eBay CEO John Donahoe (left) with pal Brian Chesky, CEO of Airbnb
Valuations were a topic of robust conversation -- and speculation -- at the gathering of nearly 450 executives. One session sought to answer the question, Is there an enterprise bubble? Other hot topics included the future of media and the role of disrupters like Aereo, which offers network TV via the Net but does not pay broadcasters a transmission fee. Neil Ashe, CEO of global e- commerce for Wal-Mart Stores, promised that mobile tech would transform in-store shopping.
Amid all the talk of transformation, transparency, and innovation, speakers doled out practical advice on how to manage business in the fast-changing tech world. Chesky counseled upstarts to forge relationships with executives like Donahoe. "I've always [felt] I'll be successful as long as I have the humility to take advice from people who have been where I hope to be one day." Of course, it helps to find gurus you really like. --Stephanie N. Mehta
Uber: Big plans beyond hailing rides
It's been three years since Travis Kalanick co-founded Uber to call up cabs and limos via smartphone. The startup has since rolled out in 35 cities, including hotspots such as Amsterdam, Paris, and Seoul. A pop-up Uber Aspen was launched for Fortune's conference in just three days. But Uber is shaping up to be more than just a car service. At Brainstorm, Kalanick revealed he had held informal discussions with a large e-commerce company about utilizing drivers' downtime for same-day delivery, for example. Uber is currently raising a round of funding at a rumored multibillion-dollar valuation. Kalanick dodged a question about that figure before saying, "The multiples that you see in the public market around companies that are growing 50% or 40% ... and we could come in -- well, shoot, I'm getting stuck. Shit." He stopped himself there and the room exploded with laughter. --Jessi Hempel
Television: The future is interactivity
Nancy Tellem, president of Microsoft's Xbox Entertainment Studios, has seen the future of TV -- and she gave Brainstorm attendees a peek. Tellem runs the division responsible for creating original programming for the company's popular games console. (Think Netflix's House of Cards.) Her first project is a program based on the Halo games -- not surprising considering the franchise has generated more than $3 billion in sales since its initial release in 2001. Microsoft (Fortune 500) is working with director Steven Spielberg on the show. "The next step was to go deeper in narrative into the Halo mythology," Tellem explained. She described a more interactive viewing experience. Does that mean traditional television will die? Not exactly, according to the former CBS executive. "The package is going to change; you're going to see à la carte options," she said. "But TV is not going anywhere." --Matt Vella ,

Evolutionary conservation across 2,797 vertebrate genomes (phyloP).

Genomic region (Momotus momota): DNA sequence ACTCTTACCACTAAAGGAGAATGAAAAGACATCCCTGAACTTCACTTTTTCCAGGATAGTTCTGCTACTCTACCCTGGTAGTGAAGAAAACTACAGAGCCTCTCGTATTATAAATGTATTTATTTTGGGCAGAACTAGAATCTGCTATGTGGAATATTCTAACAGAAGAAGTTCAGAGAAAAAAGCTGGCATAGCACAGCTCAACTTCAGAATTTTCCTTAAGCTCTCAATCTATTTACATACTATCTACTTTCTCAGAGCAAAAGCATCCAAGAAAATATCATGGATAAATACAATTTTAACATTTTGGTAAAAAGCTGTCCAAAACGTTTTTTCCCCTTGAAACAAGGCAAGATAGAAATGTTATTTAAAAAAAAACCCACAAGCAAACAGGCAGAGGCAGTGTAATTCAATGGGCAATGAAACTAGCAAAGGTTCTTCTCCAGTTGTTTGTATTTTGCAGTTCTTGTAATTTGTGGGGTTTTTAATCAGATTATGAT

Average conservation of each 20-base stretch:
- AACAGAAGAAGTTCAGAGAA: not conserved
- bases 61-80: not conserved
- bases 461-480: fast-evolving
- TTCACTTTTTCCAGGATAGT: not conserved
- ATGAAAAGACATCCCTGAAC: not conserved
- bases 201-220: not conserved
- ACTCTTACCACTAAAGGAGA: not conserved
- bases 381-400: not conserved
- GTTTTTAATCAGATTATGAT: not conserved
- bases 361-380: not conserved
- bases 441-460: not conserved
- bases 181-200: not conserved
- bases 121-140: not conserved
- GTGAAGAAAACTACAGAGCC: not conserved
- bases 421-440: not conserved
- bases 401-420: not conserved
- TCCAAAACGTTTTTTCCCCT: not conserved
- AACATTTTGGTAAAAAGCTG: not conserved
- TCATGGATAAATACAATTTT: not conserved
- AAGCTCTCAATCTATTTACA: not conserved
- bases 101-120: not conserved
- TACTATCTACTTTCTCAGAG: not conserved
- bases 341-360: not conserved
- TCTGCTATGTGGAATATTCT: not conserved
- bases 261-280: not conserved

Murdoch: Not afraid to get things wrong
James Murdoch, son of mogul Rupert and deputy chief operating officer of 21st Century Fox, is not afraid of his mistakes. Speaking at dinner on the first night of this year's conference, Murdoch seemed, if anything, wary of not taking enough missteps. "If you become paralyzed by your failures, you won't grow," he said. The obvious example: a phone-hacking scandal that set the stage for the splicing of the Murdochs' lucrative television and film properties from less exciting old-media holdings. But Murdoch, 40, painted the split -- News Corp (. will consist of newspapers; 21st Century Fox, film and TV -- as rational. "Each business makes much more sense separately," he said. He has high hopes for TV in particular. "The business is going through a creative renaissance," he said. "It's a great period," he added, before concluding that the days of "middle of the road" shows are over. --M.V. )
Talking hip-hop and tech: Two forces changing American Culture